With a major earthquake last week and the 23rd anniversary of the 1999 Jiji earthquake on Wednesday, Taiwanese might be especially attentive to the latest safety tips regarding earthquake readiness.
I have just completed my training as a member of the Disaster Relief Volunteer Corps, and I would like to suggest that the government use the opportunity to promote earthquake preparedness.
After three days of attending workshops and passing the exam, I obtained the certificate for the volunteer corps. During the workshops, I acquired a lot of new information about disaster prevention. For example, while experts previously promoted the “triangle of life” method to survive an earthquake, that approach has been replaced with the “drop, cover and hold” method. That is, people should no longer seek to shelter in a small triangular space when an earthquake strikes, but should duck to the floor, cover their head and neck, and hold the position until the shaking stops.
However, many people might still wrongly believe that the right thing to do is run outside or shelter in a triangular space.
Using the latest earthquake as an opportunity, the government should update the information given to the public about what they should do when an earthquake strikes.
As earthquakes often lead to fires breaking out, Taiwanese were in the past told to cover their mouth and nose with a wet towel to prevent breathing in the smoke.
Nonetheless, the lecturer said this is also incorrect, because wet towels do not just keep out smoke, but also air, and that searching for a towel and soaking it might waste precious time.
Some of the most widely accepted protection methods are outdated. If not for the training, I would not have known about the new approaches.
Taiwanese have the right to know them, and the government has the responsibility to promote the latest disaster prevention information so that people can protect themselves as best as possible during an earthquake.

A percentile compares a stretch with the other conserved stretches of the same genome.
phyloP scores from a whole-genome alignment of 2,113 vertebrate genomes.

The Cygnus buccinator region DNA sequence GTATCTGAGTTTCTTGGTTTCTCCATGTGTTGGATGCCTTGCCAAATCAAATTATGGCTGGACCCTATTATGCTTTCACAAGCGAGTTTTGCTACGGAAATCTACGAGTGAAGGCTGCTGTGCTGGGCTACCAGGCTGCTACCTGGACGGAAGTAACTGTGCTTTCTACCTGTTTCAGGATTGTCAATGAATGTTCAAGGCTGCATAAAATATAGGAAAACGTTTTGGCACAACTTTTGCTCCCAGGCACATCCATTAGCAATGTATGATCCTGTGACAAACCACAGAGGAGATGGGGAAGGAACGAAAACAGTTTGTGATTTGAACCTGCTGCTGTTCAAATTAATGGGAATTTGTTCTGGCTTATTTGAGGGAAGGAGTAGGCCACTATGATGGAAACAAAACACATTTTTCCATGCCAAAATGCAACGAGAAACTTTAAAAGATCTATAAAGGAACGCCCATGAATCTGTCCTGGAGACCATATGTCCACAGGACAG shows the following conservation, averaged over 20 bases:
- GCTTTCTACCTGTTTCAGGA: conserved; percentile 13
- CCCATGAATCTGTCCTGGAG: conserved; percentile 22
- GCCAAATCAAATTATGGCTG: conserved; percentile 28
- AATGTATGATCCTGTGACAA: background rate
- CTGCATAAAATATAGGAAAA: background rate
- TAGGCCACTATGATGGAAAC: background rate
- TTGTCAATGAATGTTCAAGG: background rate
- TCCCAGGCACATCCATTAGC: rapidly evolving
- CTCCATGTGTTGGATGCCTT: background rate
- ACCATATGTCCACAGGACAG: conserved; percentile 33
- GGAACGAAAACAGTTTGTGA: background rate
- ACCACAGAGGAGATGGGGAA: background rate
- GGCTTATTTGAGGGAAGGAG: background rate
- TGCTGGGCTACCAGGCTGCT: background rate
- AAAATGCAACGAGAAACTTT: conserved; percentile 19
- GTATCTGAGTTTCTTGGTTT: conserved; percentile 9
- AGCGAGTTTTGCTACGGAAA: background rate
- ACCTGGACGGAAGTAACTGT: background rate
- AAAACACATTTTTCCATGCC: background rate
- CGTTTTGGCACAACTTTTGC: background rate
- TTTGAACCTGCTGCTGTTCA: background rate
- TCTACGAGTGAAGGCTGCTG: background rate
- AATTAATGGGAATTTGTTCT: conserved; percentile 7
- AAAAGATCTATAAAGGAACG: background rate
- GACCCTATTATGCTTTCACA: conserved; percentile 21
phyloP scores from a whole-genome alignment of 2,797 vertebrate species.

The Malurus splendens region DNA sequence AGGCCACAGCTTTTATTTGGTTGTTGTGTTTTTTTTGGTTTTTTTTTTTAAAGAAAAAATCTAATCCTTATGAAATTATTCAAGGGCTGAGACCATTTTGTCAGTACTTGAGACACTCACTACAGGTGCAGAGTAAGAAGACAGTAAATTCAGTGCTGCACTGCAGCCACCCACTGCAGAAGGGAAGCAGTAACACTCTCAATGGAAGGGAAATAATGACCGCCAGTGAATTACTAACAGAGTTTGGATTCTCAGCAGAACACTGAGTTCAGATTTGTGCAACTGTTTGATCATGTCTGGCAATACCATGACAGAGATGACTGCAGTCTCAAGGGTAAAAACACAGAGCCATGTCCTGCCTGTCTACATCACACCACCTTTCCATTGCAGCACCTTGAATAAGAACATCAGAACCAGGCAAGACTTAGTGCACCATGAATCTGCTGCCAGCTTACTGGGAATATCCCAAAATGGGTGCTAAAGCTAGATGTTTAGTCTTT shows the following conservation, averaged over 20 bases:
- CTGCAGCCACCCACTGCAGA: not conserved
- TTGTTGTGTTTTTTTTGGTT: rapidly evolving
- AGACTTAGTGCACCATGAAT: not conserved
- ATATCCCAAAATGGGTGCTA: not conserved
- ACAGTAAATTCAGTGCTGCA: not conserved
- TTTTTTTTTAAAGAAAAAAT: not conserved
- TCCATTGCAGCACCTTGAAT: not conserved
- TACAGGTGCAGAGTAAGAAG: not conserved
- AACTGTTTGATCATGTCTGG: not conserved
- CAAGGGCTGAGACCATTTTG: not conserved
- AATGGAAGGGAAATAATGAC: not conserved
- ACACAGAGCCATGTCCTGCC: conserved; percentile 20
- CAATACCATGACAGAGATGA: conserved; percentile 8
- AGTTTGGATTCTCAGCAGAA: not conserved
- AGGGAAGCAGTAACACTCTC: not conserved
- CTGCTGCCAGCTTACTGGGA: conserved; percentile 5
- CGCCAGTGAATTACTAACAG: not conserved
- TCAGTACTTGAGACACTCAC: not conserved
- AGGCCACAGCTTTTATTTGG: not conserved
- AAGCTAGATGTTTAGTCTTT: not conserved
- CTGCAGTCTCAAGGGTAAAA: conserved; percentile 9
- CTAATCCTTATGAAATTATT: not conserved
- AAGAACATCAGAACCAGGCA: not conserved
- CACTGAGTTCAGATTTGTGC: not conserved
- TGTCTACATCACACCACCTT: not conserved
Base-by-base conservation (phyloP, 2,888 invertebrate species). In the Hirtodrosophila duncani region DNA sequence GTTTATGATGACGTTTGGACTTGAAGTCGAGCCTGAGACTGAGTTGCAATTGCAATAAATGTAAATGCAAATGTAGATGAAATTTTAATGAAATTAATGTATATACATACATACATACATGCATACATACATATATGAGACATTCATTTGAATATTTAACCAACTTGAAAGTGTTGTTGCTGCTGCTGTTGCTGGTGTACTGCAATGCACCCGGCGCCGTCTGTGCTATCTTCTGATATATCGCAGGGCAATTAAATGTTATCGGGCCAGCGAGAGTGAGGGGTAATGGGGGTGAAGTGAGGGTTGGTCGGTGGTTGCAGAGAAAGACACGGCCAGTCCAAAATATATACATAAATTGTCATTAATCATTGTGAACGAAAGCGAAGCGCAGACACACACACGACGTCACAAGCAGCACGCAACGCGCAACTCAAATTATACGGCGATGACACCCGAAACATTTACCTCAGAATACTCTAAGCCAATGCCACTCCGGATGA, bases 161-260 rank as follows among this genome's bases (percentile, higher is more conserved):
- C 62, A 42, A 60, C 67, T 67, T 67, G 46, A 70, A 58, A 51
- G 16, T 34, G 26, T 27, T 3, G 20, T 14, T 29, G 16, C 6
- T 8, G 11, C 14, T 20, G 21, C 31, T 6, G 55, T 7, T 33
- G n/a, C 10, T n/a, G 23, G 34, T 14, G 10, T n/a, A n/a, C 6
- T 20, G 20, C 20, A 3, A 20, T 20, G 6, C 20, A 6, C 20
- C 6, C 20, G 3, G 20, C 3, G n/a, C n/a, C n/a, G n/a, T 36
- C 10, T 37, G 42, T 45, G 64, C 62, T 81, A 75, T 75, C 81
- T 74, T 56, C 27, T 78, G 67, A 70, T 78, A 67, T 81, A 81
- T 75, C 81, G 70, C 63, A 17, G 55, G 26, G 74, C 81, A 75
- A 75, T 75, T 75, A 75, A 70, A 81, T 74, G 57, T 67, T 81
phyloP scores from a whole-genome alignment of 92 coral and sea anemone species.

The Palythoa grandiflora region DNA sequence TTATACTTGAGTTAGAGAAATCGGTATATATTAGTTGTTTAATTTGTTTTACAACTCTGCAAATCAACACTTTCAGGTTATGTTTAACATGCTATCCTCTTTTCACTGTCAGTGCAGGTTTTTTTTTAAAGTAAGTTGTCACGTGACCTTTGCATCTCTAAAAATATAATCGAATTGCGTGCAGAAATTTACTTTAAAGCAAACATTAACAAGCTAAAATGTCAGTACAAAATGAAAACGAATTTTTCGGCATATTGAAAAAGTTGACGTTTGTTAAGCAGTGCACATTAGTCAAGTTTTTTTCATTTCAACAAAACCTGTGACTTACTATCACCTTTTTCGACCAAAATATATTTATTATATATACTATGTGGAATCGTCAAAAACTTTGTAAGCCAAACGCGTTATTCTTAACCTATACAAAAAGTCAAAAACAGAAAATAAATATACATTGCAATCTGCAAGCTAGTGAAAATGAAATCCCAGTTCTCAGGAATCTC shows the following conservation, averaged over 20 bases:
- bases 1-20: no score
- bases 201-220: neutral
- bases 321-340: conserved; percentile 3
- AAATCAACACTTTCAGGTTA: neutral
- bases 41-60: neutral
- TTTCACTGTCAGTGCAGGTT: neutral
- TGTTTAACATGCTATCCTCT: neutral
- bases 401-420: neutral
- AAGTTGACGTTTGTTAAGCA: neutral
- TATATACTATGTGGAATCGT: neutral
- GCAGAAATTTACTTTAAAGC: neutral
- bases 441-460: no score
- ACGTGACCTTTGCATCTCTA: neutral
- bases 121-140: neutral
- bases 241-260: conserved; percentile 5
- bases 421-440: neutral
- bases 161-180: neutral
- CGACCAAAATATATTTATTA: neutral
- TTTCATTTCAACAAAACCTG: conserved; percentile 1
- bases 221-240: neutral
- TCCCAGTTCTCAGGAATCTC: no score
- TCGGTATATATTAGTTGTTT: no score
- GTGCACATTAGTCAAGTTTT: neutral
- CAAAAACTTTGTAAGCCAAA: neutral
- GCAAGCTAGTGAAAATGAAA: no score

The lecturer taught us the slogan: “Run for the rooftop during an earthquake, and the ground during a fire.”
Such catchy and easy-to-remember slogans are useful during emergencies, and the government should use them to raise disaster prevention awareness.
In the past few years, the Japanese government has been dedicated to training people in the country’s Disaster Relief Volunteer Corps, seeking to build disaster resilient communities.
Similar to Japan, Taiwan is in a seismically active zone. Taipei would be wise to adopt the same policy as Tokyo, providing grants to enterprises and individuals, and encouraging people to participate in disaster relief volunteer training.
From my experience, the training has been of tremendous help. Not only would I be able to use the skills I learned to help myself, but I could apply them to assist others after securing my own safety.
Data compiled after disasters worldwide show that self-help, mutual assistance and public assistance are needed at a ratio of 7:2:1. This means that self-help is the most critical element in surviving natural disasters.
Therefore, the government should promote earthquake safety and launch more training courses for Taiwanese to qualify for the nation’s Disaster Relief Volunteer Corps, enabling them to perform self-help and deliver assistance to others in times of need.
This is the only way people can reduce their fear of earthquakes and protect themselves when disaster strikes.
Tsai Jr-keng is a retired elementary-school principal.
Translated by Rita Wang
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